Menne v. State

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Justia Opinion Summary

After Lesa Menne was stopped for a traffic violation, a law enforcement officer searched her vehicle and discovered illegal drugs. Menne was charged with possession of marijuana, possession of drug paraphernalia, and possession of methamphetamine. Menne moved to suppress the items seized on grounds that the search was illegal. The circuit court denied the motion. After the subsequent jury trial, Menne was found guilty of the charges. Menne appealed, challenging the circuit court's denial of her motion to suppress. The court of appeals reversed. The Supreme Court vacated the court of appeals and affirmed the judgment of the circuit court, holding that the circuit court's ruling denying Menne's motion to suppress the evidence seized as a result of the officer's search of her vehicle was not clearly against the preponderance of the evidence.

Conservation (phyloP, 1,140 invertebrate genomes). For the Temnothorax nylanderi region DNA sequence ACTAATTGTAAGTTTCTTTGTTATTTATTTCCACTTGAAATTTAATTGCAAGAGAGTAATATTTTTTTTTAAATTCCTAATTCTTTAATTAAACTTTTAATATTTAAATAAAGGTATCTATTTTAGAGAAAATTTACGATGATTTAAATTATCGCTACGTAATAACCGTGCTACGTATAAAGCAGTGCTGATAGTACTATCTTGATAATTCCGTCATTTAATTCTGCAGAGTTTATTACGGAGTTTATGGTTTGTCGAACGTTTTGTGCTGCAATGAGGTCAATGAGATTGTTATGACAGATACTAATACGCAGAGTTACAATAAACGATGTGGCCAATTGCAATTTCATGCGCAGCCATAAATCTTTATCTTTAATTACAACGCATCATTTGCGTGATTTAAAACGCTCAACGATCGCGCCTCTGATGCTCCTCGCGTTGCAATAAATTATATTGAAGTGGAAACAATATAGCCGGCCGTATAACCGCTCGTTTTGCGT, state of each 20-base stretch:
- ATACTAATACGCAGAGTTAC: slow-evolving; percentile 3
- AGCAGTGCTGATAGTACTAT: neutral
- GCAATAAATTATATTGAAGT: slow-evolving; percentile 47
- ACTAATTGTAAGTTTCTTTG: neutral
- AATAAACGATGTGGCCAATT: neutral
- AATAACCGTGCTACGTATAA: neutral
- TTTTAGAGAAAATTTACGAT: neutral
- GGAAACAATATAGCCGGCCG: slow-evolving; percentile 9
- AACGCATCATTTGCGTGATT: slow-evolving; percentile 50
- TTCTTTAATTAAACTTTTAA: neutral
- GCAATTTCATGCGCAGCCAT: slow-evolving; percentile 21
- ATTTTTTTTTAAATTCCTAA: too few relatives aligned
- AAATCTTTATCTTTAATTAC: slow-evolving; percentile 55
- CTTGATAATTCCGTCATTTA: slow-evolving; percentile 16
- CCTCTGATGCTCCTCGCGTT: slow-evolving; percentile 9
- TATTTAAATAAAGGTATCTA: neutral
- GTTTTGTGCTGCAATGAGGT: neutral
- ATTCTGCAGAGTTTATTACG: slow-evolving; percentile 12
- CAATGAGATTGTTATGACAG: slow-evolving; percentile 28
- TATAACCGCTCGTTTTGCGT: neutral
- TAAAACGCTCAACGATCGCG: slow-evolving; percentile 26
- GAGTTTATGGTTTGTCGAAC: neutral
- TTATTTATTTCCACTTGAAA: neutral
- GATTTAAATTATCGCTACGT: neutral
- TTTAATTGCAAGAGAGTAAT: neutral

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Cite as 2012 Ark. 37 SUPREME COURT OF ARKANSAS No. CR10-1304 LESA DIANE MENNE Opinion Delivered February 2, 2012 APPELLANT APPEAL FROM THE LAWRENCE COUNTY CIRCUIT COURT, [NO. CR-08-213] V. STATE OF ARKANSAS APPELLEE HONORABLE HAROLD IRWIN, JUDGE AFFIRMED; COURT OF APPEALS OPINION VACATED. ROBERT L. BROWN, Associate Justice Appellant Lesa Diane Menne appeals from the circuit court s denial of her motion to suppress evidence recovered in a search of her vehicle after she was stopped for a traffic violation. We affirm the circuit court s ruling. On October 19, 2008, Trooper Phillip Roark of the Arkansas State Police pulled over a pickup truck driven by Menne at approximately 10:57 p.m. outside of Walnut Ridge. Roark initiated the stop because Menne was traveling fifty-five miles per hour in a forty-fivemile-per-hour zone. According to the affidavit Roark filed after the stop, the truck was driven by Menne and had one passenger, Christopher Smith. In the affidavit, Roark says that Menne appeared nervous, that he had arrested Christopher Smith in the same vehicle on [September 20, 2008] for DWI-Drugs and Possession of Marijuana, that he located drugs in this same vehicle during Smith s arrest, and that he had information from the Walnut Cite as 2012 Ark. 37 Ridge Police Department that Menne was a suspected drug dealer. Roark concludes, in his affidavit, [t]aking this into consideration, I asked for consent to search, which was granted by Menne. Roark searched Menne s vehicle and found .0536 grams of marijuana, .0348 grams of methamphetamine, and a prescription bottle with the label torn off. Menne was charged with possession of marijuana, possession of drug paraphernalia, and possession of methamphetamine, a felony.1 She then moved to suppress the items seized on grounds that the search was illegal. During the ensuing suppression hearing, Roark testified that after he pulled her over, she provided him with her license, registration, and all the documentation he requested. Nevertheless, because Menne seemed to be nervous and he had information that she was dealing drugs, and due to the time of night and the previous drug arrest with this vehicle, Roark called for a K-9 unit to conduct a dog sniff of the vehicle. On cross-examination, Roark admitted that when he walked up to the vehicle during the traffic stop, he did not observe anything illegal. He also testified that he ran a driver s license check and found out that she had a criminal record too. He could not recall, though, what the criminal record was for or what state it was from, and he admitted that when he called Menne s license in to the dispatcher, the dispatcher did not say anything about a criminal record. 1 The State did not pursue charges relating to the pills found in the prescription bottle after Menne produced a valid prescription. 2 Cite as 2012 Ark. 37 Roark testified that about six to seven minutes into the stop, he had determined that Menne s driver s license was valid and at about nine to ten minutes into the stop he had determined that the vehicle was properly registered. After he had verified Menne s documentation, he stated that there was nothing further he needed to do to investigate the traffic violation other than to give Menne her paperwork and a warning citation he had already written but had not yet given to Menne to sign. Roark further testified that after verifying all of Menne s documentation, he asked her to step out of the truck approximately thirteen minutes into the stop. He stated that he next requested that Menne consent to a search of her vehicle. This was about fourteen minutes into the stop. He conceded that at some point, Menne said something to the effect of this is harassment, although he added that she only said that one time. He proceeded to testify that Menne said he could go ahead and look. After she consented, Roark stated that he found in the truck .0368 grams of methamphetamine, .05 grams of marijuana, and a prescription pill bottle with the label torn off. Roark testified that he had not returned Menne s vehicle registration to her and that he had not had her sign the warning ticket before asking for consent to search the vehicle. Menne relayed facts different from Roark at the suppression hearing. She testified that Roark returned all of her documents to her eight or nine minutes into the stop. She said that when Roark asked for consent to search her vehicle, she asked him for what and why. She said that Roark told her he had probable cause because of [Smith] being with me. Menne further said that it was her understanding that Roark was going to [search] no matter what 3 Cite as 2012 Ark. 37 I said. Menne added that she told Roark four times she felt like she was being harassed and that she never voluntarily consented to a search of the vehicle. On cross-examination, Menne said that she told Roark he could not search her vehicle the first two times he asked, and she reiterated to him you re harassing me. When Roark asked if she cared if he searched her vehicle, she denied ever saying no, I don t guess I do, or go ahead and look. During her testimony, the prosecutor repeatedly played a video and audio made by Roark of the stop and asserted that a conversation to that effect could be heard on the video. In response, Menne testified that Roark had asked her do you have anything in your vehicle, to which she responded, no, I guess I don t. After hearing all of the testimony and evidence, including the video and audio of the stop, and hearing argument from counsel, the circuit court denied the motion to suppress. The court gave no reason or explanation for doing so. After the subsequent jury trial, Menne was found guilty of possession of methamphetamine, possession of drug paraphernalia with the intent to use, and possession of marijuana. She was fined a total of $4500.00 for all of the charges and sentenced to thirty-six months probation for the methamphetamine charge. On appeal, Menne challenges only the circuit court s denial of her motion to suppress. The court of appeals reversed the ruling of the circuit court, Menne v. State, 2010 Ark. App. 806, and this court granted the State s petition for review. When this court grants review, we do so as if the matter had been originally appealed to this court. Brookshire v. Adcock, 2009 Ark. 207, 307 S.W.3d 22. 4 Cite as 2012 Ark. 37 In reviewing a circuit court s denial of a motion to suppress evidence, we conduct a de novo review based on the totality of the circumstances, reviewing findings of historical facts for clear error and determining whether those facts give rise to reasonable suspicion or probable cause, giving due weight to inferences drawn by the circuit court and proper deference to the circuit court s findings. Yarbrough v. State, 370 Ark. 31, 36, 257 S.W.3d 50, 55 (2007) (citing Mann v. State, 357 Ark. 159, 161 S.W.3d 826 (2004)). We reverse only if the circuit court s ruling is clearly against the preponderance of the evidence. Yarbrough, 370 Ark. at 36, 257 S.W.3d at 55 (citing Laime v. State, 347 Ark. 142, 60 S.W.3d 464 (2001)). Menne s principal argument is that she was illegally detained after the purpose of the traffic stop was complete in contravention of this state s case law and Arkansas Rule of Criminal Procedure 3.1. We first observe that Trooper Roark s initial stop was legal, and Menne does not appear to contest that issue on appeal. Roark testified that Menne was traveling fifty-five miles per hour in a forty-five-mile-per-hour zone. See Ark. Code Ann. § 27-51-201. The legality of the stop, accordingly, is not an issue in this appeal. Two issues confront this court in the instant case. The first is whether the purpose of the traffic stop was over at the time Trooper Roark requested Menne s consent to search the vehicle. The second issue is whether Roark developed a reasonable suspicion during the course of the traffic stop that was a sufficient basis to detain Menne further. The parties agree that at the time Roark requested a consent to search, he had not given Menne the warning citation for speeding. According to Roark s testimony, he had not yet returned all of Menne s documents to her. Our case law suggests that a stop is not complete until the warning citation 5 Cite as 2012 Ark. 37 and other documents are delivered back to the driver. See Yarbrough v. State, 370 Ark. 31, 257 S.W.3d 50 (2007) (holding that it was permissible for a police officer to ask for consent to search the vehicle when the officer had determined that he would issue a warning ticket but had not yet returned the driver s identification papers or issued that ticket); see also Sims v. State, 356 Ark. 507, 157 S.W.3d 530 (2004) (noting that the legitimate purpose of the traffic stop ended after the officer handed back the driver s license and registration along with a warning ticket). Countering that, however, is Menne s assertion that the warning citation was not provided to her by Roark because he was waiting for the K-9 unit to begin the dog sniff. Because we conclude that Roark had reasonable suspicion to detain Menne, we need not resolve the first issue. We conclude that Roark had reasonable suspicion to detain Menne pursuant to Rule 3.1 of our Arkansas Rules of Criminal Procedure. Rule 3.1 requires the officer to possess reasonable suspicion that the person is committing, has committed, or is about to commit a felony or a misdemeanor involving danger to persons or property. Malone v. State, 364 Ark. 256, 262 63, 217 S.W.3d 810, 814 (2005). The officer must develop reasonable suspicion to detain before the legitimate purpose of the traffic stop has ended. Id. at 263, 217 S.W.3d at 814 (citing Burks v. State, 362 Ark. 558, 210 S.W.3d 62 (2005)). Whether there is reasonable suspicion depends upon whether, under the totality of the circumstances, the police have specific, particularized, and articulable reasons indicating that the person may be involved in criminal activity. Malone, 364 Ark. at 263, 217 S.W.3d at 814 (citing Laime v. State, 347 Ark. 142, 155, 60 S.W.3d 464, 473 (2001)). 6 Cite as 2012 Ark. 37 The factors that combined to give Roark a reasonable suspicion that Menne was engaged in criminal activity are (1) one month earlier he had stopped the same truck and arrested Menne s passenger, Christopher Smith, for DWI and possession of marijuana; (2) during a criminal history check, Roark discovered Menne had been previously arrested; (3) he had information from a local police department that Menne was suspected of drug dealing; (4) Menne was nervous; and (5) the time of night. We are mindful that while one of these factors may not have been enough to lead to reasonable suspicion, viewing the totality of these circumstances, we cannot say the circuit court erred in denying the suppression motion. See, e.g., Laime, 347 Ark. at 159, 60 S.W.3d at 475 (holding that under a totality-of-the-circumstances review, the officer legitimately entertained a reasonable suspicion of criminal activity but noting that mere nervousness, standing alone, was not sufficient to constitute reasonable suspicion of criminal activity and grounds for detention). Arkansas Code Annotated section 16-81-203 specifically mentions the demeanor of the suspect, knowledge of the suspect s background and character, time of night, and information received from third parties as factors to be considered by law enforcement officers to determine grounds for reasonable suspicion. See Ark. Code Ann. § 16-81-203(1), (3), (6), (9) (Repl. 2005). There is no requirement under the statute that a police officer need to have personally observed any or all of these factors. We further emphasize that the search by Roark occurred within fifteen minutes of the stop, even though the fifteen-minute time constraint under Rule 3.1 would not have begun 7 Cite as 2012 Ark. 37 running until after Roark completed his routine tasks associated with the traffic stop.2 We hold that Menne was reasonably detained at the time Roark made his request to search. Regarding the consent itself, the State had the burden of proving by clear and positive evidence that consent to a search was freely and voluntarily given and that there was no actual or implied duress or coercion. Ark. R. Crim. P. 11.1 (2008). Roark testified that when he asked Menne if he could search her vehicle, she responded, if you want to, go ahead and look. Roark acknowledged that at some point Menne alleged that he was harassing her. According to Roark s testimony, after she made that allegation, he informed her that she had the right to refuse consent.3 The video and audio of the stop does not contradict Roark s testimony. This exchange occurred while Roark and Menne were standing behind her truck on the side of the road. The circuit court apparently believed Roark s version of the events, which is supported by the video and audio. Hence, it denied Menne s motion to suppress. Credibility of witnesses is an issue for the finder of fact. R.M.W. v. State, 375 Ark. 1, 8, 289 S.W.3d 46, 2 As part of a valid traffic stop, a police officer may detain a traffic offender while the officer completes certain routine tasks, such as computerized checks of the vehicle s registration and the driver s license and criminal history, and the writing up of a citation or warning. Sims, 356 Ark. at 514, 157 S.W.3d at 535 (citing Laime, 347 Ark. 142, 60 S.W.3d 464 (2001)). During this process, the officer may ask routine questions such as the driver s destination, the purpose of the trip, or whether the officer may search the vehicle. Sims, 356 Ark. at 514, 157 S.W.3d at 535. In addition, the officer may act on whatever information is volunteered. Id. This detention is unrelated to a detention under Arkansas Rule of Criminal Procedure 3.1. Laime, 347 Ark. 142, 157, 60 S.W.3d 464, 474. 3 Under Welch v. State, 364 Ark. 324, 219 S.W.3d 156 (2005), Roark was not required to advise Menne that she had the right not to consent to the search. 8 Cite as 2012 Ark. 37 51 (2008). We cannot say that the circuit court erred in finding that Menne s consent was voluntarily given and was not the product of harassment. Justice Baker s dissent is in error in two fundamental respects. First, it concludes that Roark impermissibly extended the traffic stop by not returning the warning ticket to Menne. Although this issue was summarily argued by Menne, her briefs to this court focused on the lack of reasonable suspicion for continued detention. To the extent that Menne argued that the legitimate purpose of the traffic stop ended before Roark requested consent to search, Menne does not support that argument with citation to authority. We do not consider an argument, even a constitutional one, when the appellant presents no citation to authority or convincing argument in its support, and it is not apparent without further research that the argument is well taken. Roberts v. State, 324 Ark. 68, 71, 919 S.W.2d 192, 194 (1996). Moreover, this court has been resolute in stating that we will not make a party s argument for that party or raise an issue, sua sponte, unless it involves the trial court's jurisdiction. Hanlin v. State, 356 Ark. 516, 529, 157 S.W.3d 181, 189 (2004). Next, Justice Baker s dissent argues that Roark did not have reasonable suspicion to detain Menne after the purpose of the traffic stop had ended. The stop, however, had not ended because the warning ticket had not been given to Menne. See, e.g., Yarbrough, 370 Ark. 31, 257 S.W.3d 50. But beyond that, the dissent says in its view the factors giving rise to Roark s reasonable suspicion did not pass muster. That, though, is not the standard of review. Rather, it is whether, after a de novo review of the totality of the circumstances, the 9 Cite as 2012 Ark. 37 circuit court s ruling denying the motion to suppress is clearly against the preponderance of the evidence. Yarbrough, 370 Ark. at 36, 257 S.W.3d at 54. We do not think it was. Chief Justice Hannah s dissent falls into something of the same trap. Whether the traffic stop had ended without the issuance of a warning citation was not developed on appeal by Menne. Moreover, this dissent surmises that Roark withheld issuing the citation to extend that stop. Roark s belief and any ulterior motive in this regard are not supported by the record. But regardless, Roark had reasonable suspicion to detain Menne as already discussed. After Menne s vehicle was stopped, with Smith as a passenger, Roark recollected that he had stopped the same vehicle and arrested Smith for drug-related offenses one month earlier. In addition, he had information from a local police department that Menne was involved in drug dealing. Roark also had knowledge of Menne s prior arrest. It was late at night, and Menne was nervous. All of these factors combined give Roark reasonable suspicion, and the circuit court so found. We affirm the circuit court s denial of Menne s motion to suppress the evidence seized as a result of Roark s search of her truck, because that ruling is not clearly against the preponderance of the evidence. Affirmed. Court of appeals opinion vacated. HANNAH, C.J., and BAKER, J., dissent. GOODSON, J., not participating. 10 Cite as 2012 Ark. 37 JIM HANNAH, Chief Justice, dissenting. I respectfully dissent. The search was illegal because (1) a law enforcement officer may not extend a traffic stop beyond the time necessary to complete the stop by withholding the citation and personal documents and (2) because no reasonable suspicion was discovered during the traffic stop to justify the detention after the purpose of the traffic stop was completed. I first address the question of whether, because Trooper Roark had not had Menne sign the warning citation or returned her personal documents, the traffic stop had not been completed at the time the request for consent to search was made. By ten minutes into the stop, Trooper Roark had completed his investigation of the speeding violation. All he had left to do was return Menne s personal documents and obtain her signature on the citation. Trooper Roark withheld these items believing that, as long as he did not actually issue the citation and return the documents, the traffic stop was not completed. Citing Yarbrough v. State, 370 Ark. 31, 257 S.W.3d 50 (2007), and Sims v. State, 356 Ark. 507, 157 S.W.3d 530 (2004), the majority agrees stating, Our case law suggests that a stop is not complete until the warning citation and other documents are delivered back to the driver. I disagree that issuance of a citation and return of personal documents controls when the purpose of a stop is completed. A seizure that is justified solely by the interest in issuing a warning ticket to the driver can become unlawful if it is prolonged beyond the time reasonably required to complete that mission. Illinois v. Caballes, 543 U.S. 405, 407 (2005). [A]n investigative detention must be temporary and last no longer than is necessary to effectuate the purpose of the stop. Florida v. Royer, 460 U.S. 491, 500 (1983). In Sims, this court stated that after 11 Cite as 2012 Ark. 37 the routine checks of a traffic stop are completed, unless the officer has a reasonably articulable suspicion for believing that criminal activity is afoot, continued detention of the driver can become unreasonable. Sims, 356 Ark. at 514, 157 S.W.3d at 535 (citing United States v. Beck, 140 F.3d 1129 (8th Cir. 1998). Withholding the citation and personal documents after the purpose of the traffic stop has been completed as a means to detain a person converts a legal stop into an illegal stop because the probable cause that justified the traffic stop no longer exists. However, the majority concludes that there was reasonable suspicion that justified Menne s detention, but nothing occurred during the traffic stop to give rise to the reasonable suspicion that is required to detain. To detain, there must be a particularized and objective basis for suspecting legal wrongdoing. United States v. Arvizu, 534 U.S. 266, 273 (2002). Detention after the purpose of a traffic stop is completed exists where something that occurred during the traffic stop generated the necessary reasonable suspicion to justify a further detention. Yarbrough v. State, 370 Ark. at 39, 257 S.W.3d at 56 57; see also Sims v. State, 356 Ark. at 514, 157 S.W.3d at 535 (quoting United States v. Mesa, 62 F.3d 159, 162 (6th Cir.1995) ( [o]nce the purposes of the initial traffic stop were completed, there is no doubt that the officer could not further detain the vehicle or its occupants unless something that occurred during the traffic stop generated the necessary reasonable suspicion to justify a further detention )). Nothing occurred during the traffic stop in the present case to provide the necessary reasonable suspicion that Menne was committing, had committed, or was about to commit a crime. See Ark. R. Crim. P. 3.1. 12 Cite as 2012 Ark. 37 Reasonable suspicion requires facts and circumstances that rise above bare suspicion and conjecture. See Ark. R. Crim. P. 2.1. There must be an articulable suspicion that the person has committed or is about to commit a crime. Jefferson v. State, 349 Ark. 236, 244, 76 S.W.3d 850, 855 (2002) (quoting Thompson v. State, 303 Ark. 407, 409, 797 S.W.2d 450, 451 (1990)). An articulable or reasonable suspicion requires facts or circumstances that give rise to more than a bare, imaginary, or purely conjectural suspicion. Jefferson, 349 Ark. at 245, 76 S.W.3d at. 856. A hunch is not enough. Belsky v. State, 831 So. 2d 803, 804 (Fla. Dist. Ct. App. 2002). A bare suspicion or a mere hunch that criminal activity may be occurring is not sufficient. Id. (quoting Ippolito v. State, 789 So. 2d 423, 425 (Fla. Dist. Ct. App. 2001)). The factors the majority relies on to find reasonable suspicion only give rise to a hunch or bare suspicion that Menne might be involved with drugs. Trooper Roark admits that he observed nothing during the traffic stop that caused him to suspect Menne. The only factors arising during the traffic stop that might imply criminal activity are nervousness and the time of the stop. [M]ere nervousness cannot constitute reasonable suspicion of criminal activity and grounds for detention. See Sims, 356 Ark. at 514 15, 157 S.W.3d at 535. The time of the stop is of slight persuasive value, if even that. Trooper Roark stopped Menne at 10:57 p.m., a time when many people are up and out and about. All the other factors cited by the majority existed independent of the stop and did not arise at the time of the stop. Nothing that occurred during the traffic stop generated the necessary reasonable suspicion to justify a further detention. See Yarbrough and Sims. 13 Cite as 2012 Ark. 37 Trooper Roark wanted to search Menne s vehicle because he had found marijuana seeds in it the month before during a traffic stop when Menne was neither the driver nor a passenger in the vehicle. Additionally, two fellow law enforcement officers, including one who lived near Menne, told Trooper Roark they thought she might be dealing drugs. Trooper Roark had a hunch that Menne might be involved in criminal activity, a bare suspicion. But, reasonable suspicion, not a hunch, is required before a person may be detained. The detention and subsequent search in the present case were illegal. Therefore, I dissent. BAKER, J., joins. KAREN R. BAKER, Justice, dissenting. There are two issues in this appeal: (1) whether the traffic stop was completed before Trooper Roark requested Menne s consent to search the vehicle; and (2) whether Trooper Roark had reasonable suspicion to detain Menne after the traffic stop was completed. Because the majority erroneously determines that there was reasonable suspicion and does not address the issue of when the traffic stop was completed, I respectfully dissent. In Laime v. State, 347 Ark. 142, 60 S.W.3d 464 (2001), this court stated that as part of a valid traffic stop, a police officer may detain a traffic offender while he completes certain routine tasks. Id. at 157, 60 S.W.3d at 474. The significance of the traffic-stop time period was again addressed in Sims v. State, 356 Ark. 507, 157 S.W.3d 530 (2004). [A]s part of a valid traffic stop, a police officer may detain a traffic offender while the officer completes certain routine tasks, such as computerized checks on the vehicle s registration, the driver s license and criminal history, and the writing up of a citation 14 Cite as 2012 Ark. 37 or warning. During this process, the officer may ask the motorist routine questions such as his destination, the purpose of the trip, or whether the officer may search the vehicle, and he may act on whatever information is volunteered. Id. at 514, 157 S.W.3d at 535 (internal citations omitted). However, [o]nce the purpose of the traffic stop is completed, the officer may not further detain the vehicle or its occupants unless something that occurred during the traffic stop generated the necessary reasonable suspicion to justify a further detention. Yarbrough v. State, 370 Ark. 31, 38-39, 257 S.W.3d 50, 56-57 (2007) (quoting Sims, supra). In this case, the record shows that the purpose of the otherwise valid traffic stop had ended before the request to search was made. Trooper Roark testified to the following facts: ¢ Shortly after making the stop, he was interested in getting the drug dog to appear based upon stopping the vehicle a month previously when a different driver was arrested for possession of .16 grams of marijuana. ¢ Upon requesting the drug dog within the first two or three minutes, he was told that it would take a little while for the canine officer to get there. ¢ Between six and seven minutes into the stop, he had determined that Menne s driver s license was valid and there was nothing else to investigate regarding the speeding violation. ¢ By ten minutes into the stop, he had ascertained that the vehicle was properly registered. ¢ At twelve minutes and fifty-one seconds into the stop, he asked Menne to step outside of the vehicle. ¢ When he requested Menne to step out of the vehicle, he had not witnessed any criminal conduct (other than the traffic violation). ¢ At thirteen minutes and fifty-two seconds into the stop, he requested permission to search the vehicle. 15 Cite as 2012 Ark. 37 ¢ By the time he requested permission to search the vehicle, he had completed his investigation into the traffic stop and completed the warning ticket; however, he had not handed back her driver s license or gotten Menne s signature on the warning ticket. Clearly, at the time Trooper Roark asked for permission to search the vehicle, the legitimate purpose of the traffic stop had ended. The majority cites to Sims and Yarbrough for the basic proposition that a traffic stop is not completed if the officer has not returned documents to the driver or issued the citation. However, neither of those cases confronted the pivotal issue in this case: whether an officer may extend the stop by retaining the driver s license and warning ticket beyond the time he could have performed those functions. Trooper Roark offered no explanation as to why he had failed to return the driver s license and issue the warning ticket even though he testified that he had completed the traffic stop more than three minutes before he requested permission to search. An officer may not extend a traffic stop simply by failing to carry out these basic functions. I would find that the legitimate purpose of the traffic stop ended when Trooper Roark had the opportunity to return the driver s license and to issue the warning ticket. Once the legitimate purpose of the stop terminated, Rule 3.1 of the Arkansas Rules of Criminal Procedure and our precedent do not allow continued detention unless the officer possesses reasonable suspicion that the person is committing, has committed, or is about to commit a felony or a misdemeanor involving danger to persons or property. See, e.g., Malone v. State, 364 Ark. 256, 217 S.W.3d 810 (2005). The officer must develop reasonable suspicion to detain before the legitimate purpose of the traffic stop has ended. Id. Whether there is 16 Cite as 2012 Ark. 37 reasonable suspicion depends upon whether, under the totality of the circumstances, the police have specific, particularized, and articulable reasons indicating that the person may be involved in criminal activity. Burks v. State, 362 Ark. 558, 210 S.W.3d 62 (2005) (citing Laime, supra). While the majority correctly cites the above standard, it erroneously applies the standard to the facts of this case. Rule 2.1 of the Arkansas Rules of Criminal Procedure states that reasonable suspicion means a suspicion based on facts or circumstances that give rise to more than a bare suspicion, not an imaginary or purely conjectural suspicion. Here, Trooper Roark s testimony revealed that he did not have reasonable suspicion to detain Menne or to request permission to search. This court s precedent involving the existence of reasonable suspicion justifying the detention of a motorist after the termination of a legitimate traffic stop demonstrates that here the circuit court erred. Sims v. State, 356 Ark. 507, 157 S.W.3d 530 (2004), held that the officer did not have specific, particularized, and articulable reasons indicating that Sims was engaged in any drug-related activity such that he could be detained for a canine sniff of his vehicle. The officer testified that (1) Sims appeared nervous, was not listening to him, and began to sweat during questioning; (2) Sims, who had Illinois car tags, stated that he had picked up a friend in Mississippi who was going to do some yard work for him; (3) Sims s passenger, on the other hand, stated that he was traveling with his brother; (4) Sims s passenger could only produce a birth certificate as identification; and (5) a criminal history check on both 17 Cite as 2012 Ark. 37 men revealed that both had prior drug arrests. The Sims court found that these factors did not give rise to more than a bare suspicion. However, in Burks v. State, 362 Ark. 558, 210 S.W.3d 62 (2005), this court held that the officer had reasonable suspicion to detain and conduct a canine sniff after the traffic stop was concluded. The officer testified that (1) Burks appeared anxious and answered evasively; (2) a license check showed Burks had been arrested for a firearms offense; and (3) Burks was driving a rental car due to be returned the day before that was not to be driven outside of California and Arizona. The Burks court stated that these facts established specific, articulable reasons to suspect that criminal activity was afoot. Likewise, in Laime v. State, 347 Ark. 142, 60 S.W.3d 464 (2001), reasonable suspicion was found based on (1) a background check that revealed a drug conviction which Laime lied about; (2) Laime s ever-increasing agitation; (3) Laime and Dodd, a passenger and codefendant, stated that they were meeting people in Little Rock for dinner, but neither was able to name the dinner companions or the restaurant; and (4) Laime s assertion that the van was borrowed from a friend, but it had actually been registered to Dodd earlier that day. While rejecting mere nervousness, standing alone, as constituting grounds for detention, the Laime court distinguished the conduct before it as that ranging from inquisitiveness to anger to combativeness. Thus, the majority s reliance on Laime is misplaced. The majority s reliance on Malone v. State, 364 Ark. 256, 217 S.W.3d 810 (2005), is also misguided. There, the officer stated at the suppression hearing that (1) Malone stated he was taking his niece to her aunt s house, but when asked where she lived, Malone stated that he 18 Cite as 2012 Ark. 37 did not know exactly, somewhere in Arkansas; (2) Malone was nervous, shaking uncontrollably, did not make eye contact, and spoke in a very quiet voice; (3) the registration check on the Texas license plate indicated that the vehicle was owned by a Texas resident who was not in the vehicle, and no one in the vehicle could produce proof of ownership or registration for the car; and (4) there was no indication that the owner had given any of the occupants permission to possess the vehicle. This court stated that such factors gave the officer articulable reasons to extend the detention of Malone beyond the initial traffic stop. The majority lists five factors that gave Trooper Roark reasonable suspicion that Menne was engaged in criminal activity: (1) one month earlier he had stopped the same vehicle and arrested Menne s passenger, Christopher Smith, for DWI and possession of marijuana; (2) Menne s criminal-history check revealed a prior arrest; (3) information from a local police department was that Menne was suspected of drug dealing; (4) Menne was nervous; and (5) the time of night. However, Roark testified that the only information given to him by dispatch while he was at the scene was that Menne s driver s license was valid and that she had had an accident in 1995. He admitted that he listened to the tape recording of the stop, and it did not reflect that dispatch told him while he was at the scene that she had been arrested in another state. However, he stated that at some point he became aware that she had been arrested in another state for some unknown offense. This court has held that reasonable suspicion is determined by what the officer knows prior to detention pursuant to Rule 3.1. Sims, 356 Ark. 507, 513 14, 157 S.W.3d 530, 534 35. Also, Roark never elaborated on Menne s nervousness as different than what any driver would exhibit when stopped by the 19 Cite as 2012 Ark. 37 police. While the majority recognizes the problem with relying on this type of evidence, it nonetheless finds it is a factor sufficient to warrant reasonable suspicion. In my view none of the factors in this case, in totality, gave rise to specific, particularized, and articulable reasons to believe that Menne might have been involved in criminal activity when the purpose of the traffic stop was completed. Therefore, Trooper Roark did not have reasonable suspicion to detain Menne further or ask for her consent to search the vehicle. I would reverse. HANNAH, C.J., joins this dissent. 20